Fest for Span­ish­language lit is back

Af­ter a year’s hia­tus, the event re­turns with read­ings, pan­els and, of course, books.

Los Angeles Times - - CALENDAR - By Lilliam Rivera

LéaLA, the largest Span­ish-lan­guage lit­er­ary fes­ti­val in the United States, marks its re­turn to Los An­ge­les this week­end af­ter a year’s hia­tus. With more than 300 lit­er­ary im­prints rep­re­sented and over 90 book events from Fri­day through Sun­day at the Los An­ge­les Con­ven­tion Cen­ter, LéaLA will once again be at the fore­front of show­cas­ing Span­ish-lan­guage books through read­ings, panel dis­cus­sions, theater pro­duc­tions and more.

Founded in 2011 by the Uni­ver­sity of Guadala­jara Foun­da­tion as an ex­ten­sion, in part, of the Guadala­jara In­ter­na­tional Book Fair, LéaLA had steady an­nual growth through 2013, with more than 80,000 vis­it­ing the fair that year. How­ever, de­spite that suc­cess, the fes­ti­val’s founders were forced to cancel LéaLA last year af­ter they were un­able to se­cure the nec­es­sary gov­ern­ment fund­ing from Mex­ico.

“It was more than a fi­nan­cial prob­lem — it was a co­in­ci­dence that in Mex­ico at that time, the gov­ern­ment had changed. This hap­pened in Los An­ge­les as well with a new mayor,” says LéaLA Direc­tor Marisol Schulz Ma­naut. “We had to knock on doors all over again.”

Now bian­nual, the fair con­tin­ues to tar­get Span­ish­s­peak­ing Lati­nos and those want­ing to pass the lan­guage on to the next gen­er­a­tion, as well as Span­ish-lan­guage en­thu­si­asts, Schulz said.

Ex­pect to find di­verse read­ings from the likes of celebrity au­thor Chiquis Rivera, daugh­ter of the late Mex­i­can singer Jenni Rivera; poet lau­re­ate and chil­dren’s book au­thor Fran­cisco Hi­no­josa; and No­bel Peace Prize-nom­i­nated Ital­ian au­thor Clau­dio Ma­gris. LéaLA will also be hon­or­ing Mex­ico City at the event.

Car­men Boul­losa, au­thor of the 2013 novel “Texas” (short­listed for the 2015 PEN Amer­ica Trans­la­tion Prize) and co-au­thor of “A Narco His­tory: How the United States and Mex­ico Jointly

Cre­ated the ‘Mex­i­can Drug War,’ ” is a re­turn­ing par­tic­i­pant and has wit­nessed first­hand the growth of the fair.

“Both times I at­tended LéaLA, the fair was still work­ing on es­tab­lish­ing it­self. But now with Mex­ico City be­ing the hon­ored guest, I find it will be re­ally in­ter­est­ing,” says Boul­losa, a Mex­ico City na­tive, who will be on three pan­els. “On top of it be­ing re­ally fun, it’s also very im­por­tant. How will Mex­ico City be viewed in Los An­ge­les? It’s a chal­lenge. I wouldn’t want to miss it.”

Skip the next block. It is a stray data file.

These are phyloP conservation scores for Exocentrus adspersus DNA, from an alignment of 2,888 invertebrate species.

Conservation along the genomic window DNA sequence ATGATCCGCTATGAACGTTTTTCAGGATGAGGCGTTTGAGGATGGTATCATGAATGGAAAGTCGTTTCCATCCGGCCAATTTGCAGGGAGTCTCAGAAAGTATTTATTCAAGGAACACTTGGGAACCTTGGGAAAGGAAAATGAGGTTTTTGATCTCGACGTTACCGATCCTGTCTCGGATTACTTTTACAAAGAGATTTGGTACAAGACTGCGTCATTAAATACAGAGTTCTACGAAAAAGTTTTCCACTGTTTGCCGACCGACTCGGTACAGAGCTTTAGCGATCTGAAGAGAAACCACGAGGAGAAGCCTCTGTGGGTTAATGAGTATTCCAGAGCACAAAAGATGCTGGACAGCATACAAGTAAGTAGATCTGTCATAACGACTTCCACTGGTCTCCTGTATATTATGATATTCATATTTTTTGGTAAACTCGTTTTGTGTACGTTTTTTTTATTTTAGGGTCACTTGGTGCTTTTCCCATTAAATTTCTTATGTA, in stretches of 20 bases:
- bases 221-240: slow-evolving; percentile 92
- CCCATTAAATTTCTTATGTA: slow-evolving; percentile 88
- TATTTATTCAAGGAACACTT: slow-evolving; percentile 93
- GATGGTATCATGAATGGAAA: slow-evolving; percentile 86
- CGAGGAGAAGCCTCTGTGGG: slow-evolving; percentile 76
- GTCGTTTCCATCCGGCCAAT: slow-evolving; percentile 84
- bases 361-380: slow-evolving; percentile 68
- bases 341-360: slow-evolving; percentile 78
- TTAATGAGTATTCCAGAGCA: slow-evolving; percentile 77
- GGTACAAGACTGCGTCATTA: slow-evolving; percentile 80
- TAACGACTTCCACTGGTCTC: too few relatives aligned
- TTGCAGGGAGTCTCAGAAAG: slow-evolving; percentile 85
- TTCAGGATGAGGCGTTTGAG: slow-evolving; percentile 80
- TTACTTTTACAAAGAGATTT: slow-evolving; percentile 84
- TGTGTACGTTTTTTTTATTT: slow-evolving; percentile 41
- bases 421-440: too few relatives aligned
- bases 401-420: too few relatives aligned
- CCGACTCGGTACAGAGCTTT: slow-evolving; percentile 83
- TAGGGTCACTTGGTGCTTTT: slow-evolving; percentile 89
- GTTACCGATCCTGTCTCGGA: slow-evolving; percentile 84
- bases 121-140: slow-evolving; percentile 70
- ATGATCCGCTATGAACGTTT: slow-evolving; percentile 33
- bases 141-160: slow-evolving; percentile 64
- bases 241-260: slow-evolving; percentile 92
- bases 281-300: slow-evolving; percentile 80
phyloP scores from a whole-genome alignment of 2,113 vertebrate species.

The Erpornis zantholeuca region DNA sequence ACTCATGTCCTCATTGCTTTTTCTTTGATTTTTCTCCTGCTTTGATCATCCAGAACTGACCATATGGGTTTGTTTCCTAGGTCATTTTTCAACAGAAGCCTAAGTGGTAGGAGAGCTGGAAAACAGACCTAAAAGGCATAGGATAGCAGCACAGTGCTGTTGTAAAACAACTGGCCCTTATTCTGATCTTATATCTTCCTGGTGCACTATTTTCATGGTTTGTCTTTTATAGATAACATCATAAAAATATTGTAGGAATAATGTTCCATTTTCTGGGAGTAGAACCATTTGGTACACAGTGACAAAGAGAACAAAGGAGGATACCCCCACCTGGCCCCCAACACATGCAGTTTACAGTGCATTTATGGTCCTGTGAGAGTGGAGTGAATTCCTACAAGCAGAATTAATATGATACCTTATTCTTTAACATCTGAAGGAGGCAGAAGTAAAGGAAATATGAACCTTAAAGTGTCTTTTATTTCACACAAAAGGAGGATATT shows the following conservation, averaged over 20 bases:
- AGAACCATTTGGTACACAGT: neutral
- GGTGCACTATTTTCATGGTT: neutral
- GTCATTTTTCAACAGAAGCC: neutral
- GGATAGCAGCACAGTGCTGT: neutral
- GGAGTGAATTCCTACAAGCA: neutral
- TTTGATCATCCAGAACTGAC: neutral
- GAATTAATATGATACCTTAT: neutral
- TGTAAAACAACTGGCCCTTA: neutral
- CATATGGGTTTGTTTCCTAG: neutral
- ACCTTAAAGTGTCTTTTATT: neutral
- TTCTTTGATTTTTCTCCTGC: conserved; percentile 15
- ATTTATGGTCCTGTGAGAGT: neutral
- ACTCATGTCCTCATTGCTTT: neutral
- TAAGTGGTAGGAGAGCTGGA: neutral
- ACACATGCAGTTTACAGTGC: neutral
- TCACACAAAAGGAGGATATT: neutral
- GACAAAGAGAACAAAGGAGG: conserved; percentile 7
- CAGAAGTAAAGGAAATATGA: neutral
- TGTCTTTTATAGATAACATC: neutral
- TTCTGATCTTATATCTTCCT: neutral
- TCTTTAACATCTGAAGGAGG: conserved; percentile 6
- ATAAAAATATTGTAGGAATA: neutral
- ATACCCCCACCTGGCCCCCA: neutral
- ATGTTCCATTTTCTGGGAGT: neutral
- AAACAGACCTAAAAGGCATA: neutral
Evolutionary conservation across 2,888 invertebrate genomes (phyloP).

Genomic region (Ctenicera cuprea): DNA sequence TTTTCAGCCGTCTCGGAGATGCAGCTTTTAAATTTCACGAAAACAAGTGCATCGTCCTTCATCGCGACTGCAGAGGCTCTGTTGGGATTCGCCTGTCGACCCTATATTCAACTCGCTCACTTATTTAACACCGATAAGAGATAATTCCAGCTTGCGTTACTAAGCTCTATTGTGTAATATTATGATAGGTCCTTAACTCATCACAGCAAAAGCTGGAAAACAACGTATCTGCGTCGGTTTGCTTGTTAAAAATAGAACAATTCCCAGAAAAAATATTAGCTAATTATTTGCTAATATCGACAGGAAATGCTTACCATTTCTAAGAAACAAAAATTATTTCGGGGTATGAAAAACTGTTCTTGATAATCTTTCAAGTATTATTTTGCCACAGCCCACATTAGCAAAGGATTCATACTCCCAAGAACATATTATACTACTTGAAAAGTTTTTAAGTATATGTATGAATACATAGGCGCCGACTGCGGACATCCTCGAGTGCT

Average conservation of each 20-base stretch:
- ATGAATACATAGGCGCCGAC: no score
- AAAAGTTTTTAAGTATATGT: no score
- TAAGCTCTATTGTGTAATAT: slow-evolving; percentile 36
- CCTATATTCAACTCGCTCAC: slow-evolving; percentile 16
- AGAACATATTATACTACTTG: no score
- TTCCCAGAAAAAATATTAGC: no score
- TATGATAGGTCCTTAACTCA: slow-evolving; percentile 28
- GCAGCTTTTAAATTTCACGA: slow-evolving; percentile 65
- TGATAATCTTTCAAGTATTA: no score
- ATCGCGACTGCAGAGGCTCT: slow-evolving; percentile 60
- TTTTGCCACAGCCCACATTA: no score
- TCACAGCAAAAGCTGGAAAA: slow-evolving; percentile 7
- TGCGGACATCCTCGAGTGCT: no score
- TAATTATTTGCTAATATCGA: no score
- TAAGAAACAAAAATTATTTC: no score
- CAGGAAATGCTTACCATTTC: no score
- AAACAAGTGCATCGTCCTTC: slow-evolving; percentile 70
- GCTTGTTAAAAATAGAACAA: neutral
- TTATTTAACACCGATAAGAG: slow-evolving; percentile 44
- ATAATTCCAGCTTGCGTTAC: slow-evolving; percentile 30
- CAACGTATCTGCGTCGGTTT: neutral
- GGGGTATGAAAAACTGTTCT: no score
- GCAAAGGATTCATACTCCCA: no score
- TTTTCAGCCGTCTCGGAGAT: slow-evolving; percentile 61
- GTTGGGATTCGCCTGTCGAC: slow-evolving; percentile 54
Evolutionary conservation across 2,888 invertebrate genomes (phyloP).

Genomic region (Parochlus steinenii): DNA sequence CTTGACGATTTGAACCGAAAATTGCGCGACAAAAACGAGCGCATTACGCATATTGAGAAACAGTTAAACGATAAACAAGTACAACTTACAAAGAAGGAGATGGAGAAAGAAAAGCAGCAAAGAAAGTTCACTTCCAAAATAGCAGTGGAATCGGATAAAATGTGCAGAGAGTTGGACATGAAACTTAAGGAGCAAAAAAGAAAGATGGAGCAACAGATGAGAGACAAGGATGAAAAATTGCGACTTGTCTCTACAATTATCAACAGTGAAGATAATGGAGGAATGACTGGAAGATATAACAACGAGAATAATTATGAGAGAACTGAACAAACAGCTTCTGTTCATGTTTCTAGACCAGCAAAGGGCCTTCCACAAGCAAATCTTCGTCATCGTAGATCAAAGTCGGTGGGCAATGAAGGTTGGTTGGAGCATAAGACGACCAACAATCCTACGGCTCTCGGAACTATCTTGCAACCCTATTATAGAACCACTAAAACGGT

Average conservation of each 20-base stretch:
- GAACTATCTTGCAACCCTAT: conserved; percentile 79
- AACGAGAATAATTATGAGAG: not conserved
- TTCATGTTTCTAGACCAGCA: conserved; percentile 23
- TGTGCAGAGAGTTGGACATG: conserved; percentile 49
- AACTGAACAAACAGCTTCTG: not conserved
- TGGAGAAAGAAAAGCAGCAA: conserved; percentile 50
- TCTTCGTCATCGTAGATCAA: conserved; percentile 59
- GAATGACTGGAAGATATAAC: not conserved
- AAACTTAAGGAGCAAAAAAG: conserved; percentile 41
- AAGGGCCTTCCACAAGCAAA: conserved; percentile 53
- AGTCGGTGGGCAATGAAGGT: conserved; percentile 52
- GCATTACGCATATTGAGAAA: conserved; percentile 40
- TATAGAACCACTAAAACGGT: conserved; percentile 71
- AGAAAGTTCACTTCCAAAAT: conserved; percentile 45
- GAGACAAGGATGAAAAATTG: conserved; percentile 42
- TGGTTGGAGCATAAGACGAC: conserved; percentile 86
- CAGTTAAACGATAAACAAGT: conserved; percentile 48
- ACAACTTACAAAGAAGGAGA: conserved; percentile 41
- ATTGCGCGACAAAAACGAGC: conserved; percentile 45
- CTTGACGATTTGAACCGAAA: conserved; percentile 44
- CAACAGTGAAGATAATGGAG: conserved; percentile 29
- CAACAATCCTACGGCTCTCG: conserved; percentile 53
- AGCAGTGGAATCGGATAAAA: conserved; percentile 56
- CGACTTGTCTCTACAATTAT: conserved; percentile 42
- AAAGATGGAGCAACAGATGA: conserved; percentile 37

With an ad­ver­tis­ing cam­paign that fea­tures the slo­gan “Los Án­ge­les Leemos Jun­tos/An­gels Read To­gether,” out­reach con­sists of street teams can­vass­ing lo­cal fes­ti­vals, bill­boards and Span­ish-lan­guage me­dia.

It was thanks to a spe­cial in­vi­ta­tion by Schulz that Celene Navar­rete and Chiara Ar­royo found them­selves at LéaLA in 2011, des­per­ately search­ing for Span­ish-lan­guage books to show at their own chil­dren’s school book fairs in Santa Mon­ica. Af­ter con­nect­ing with Span­ish­language book pub­lish­ers at LéaLA, the two were soon set­ting up school book fairs through­out Cal­i­for­nia and na­tion­ally.

They are now part­nered with LéaLA, ar­rang­ing school tours to the site and ac­tively pro­mot­ing the event. The con­nec­tion also be­came an im­pe­tus for the two to open their first brickand-mor­tar book­store spe­cial­iz­ing in Span­ish-lan­guage chil­dren’s books. La Librería, on West Wash­ing­ton Boule­vard, opened in Fe­bru­ary.

“The peo­ple be­hind the event have the same goals — to have a big­ger show­case of books in Span­ish in the U.S.,” says Navar­rete. “There is a huge mo­men­tum here, a need for this, now with the rise of dual im­mer­sion pro­grams.”

For ma­jor U.S. pub­lish­ing houses like Ran­dom House and HarperCollins, the fes­ti­val is con­sid­ered an im­por­tant trade show. “We have Span­ish prod­ucts in other trade shows like BEA [BookExpo Amer­ica] and ALA [Amer­i­can Li­brary Assn.],” says Llu­via Agustin, HarperCollin’s direc­tor of Span­ish sales for U.S. mar­kets. “This one is the only fair that I know of that’s ex­clu­sively dis­play­ing Span­ish books in the U.S.”

HarperCollins is set to pro­mote a Span­ish edi­tion of Harper Lee’s “To Kill a Mock­ing­bird” there, along with Lee’s new novel, “Go Set a Watch­man,” which will be pub­lished si­mul­ta­ne­ously in Span­ish and English.

“The His­panic mar­ket in the U.S. is es­pe­cially com­plex, in that it con­sists of dif­fer­ent groups of peo­ple from dif­fer­ent coun­tries of ori­gin, dis­tinct tastes and var­i­ous lev­els of ac­cul­tur­a­tion,” says Sil­via Ma­naut, pres­i­dent of Pen­guin Ran­dom House Grupo Ed­i­to­rial. “We try to reach our public in dif­fer­ent ways, but LéaLA has cre­ated a spe­cial frame­work in which we can learn about our read­ers.” César Lozano, Jen­nifer Cle­ment, Ly­dia Cacho and actress Giselle Blon­det are among the Pen­guin and Ran­dom House au­thors mak­ing ap­pear­ances at the fair.

For first-time at­tendee and nov­el­ist Michael JaimeBe­cerra, whose books aren’t avail­able in Span­ish edi­tions, LéaLA has a more per­sonal mean­ing. “Know­ing I have fam­ily in Mex­ico who would love to read my book but are un­able to read English, it’s def­i­nitely a long-term goal for me to have them trans­lated,” he says. “That’s part of why I’m re­ally happy to join the fair, be­cause this is drawing at­ten­tion to the im­por­tance of Span­ish lit­er­a­ture.”

Damian Do­var­ganes AP

CHIQUIS RIVERA is among the au­thors ex­pected at LéaLA fes­ti­val.

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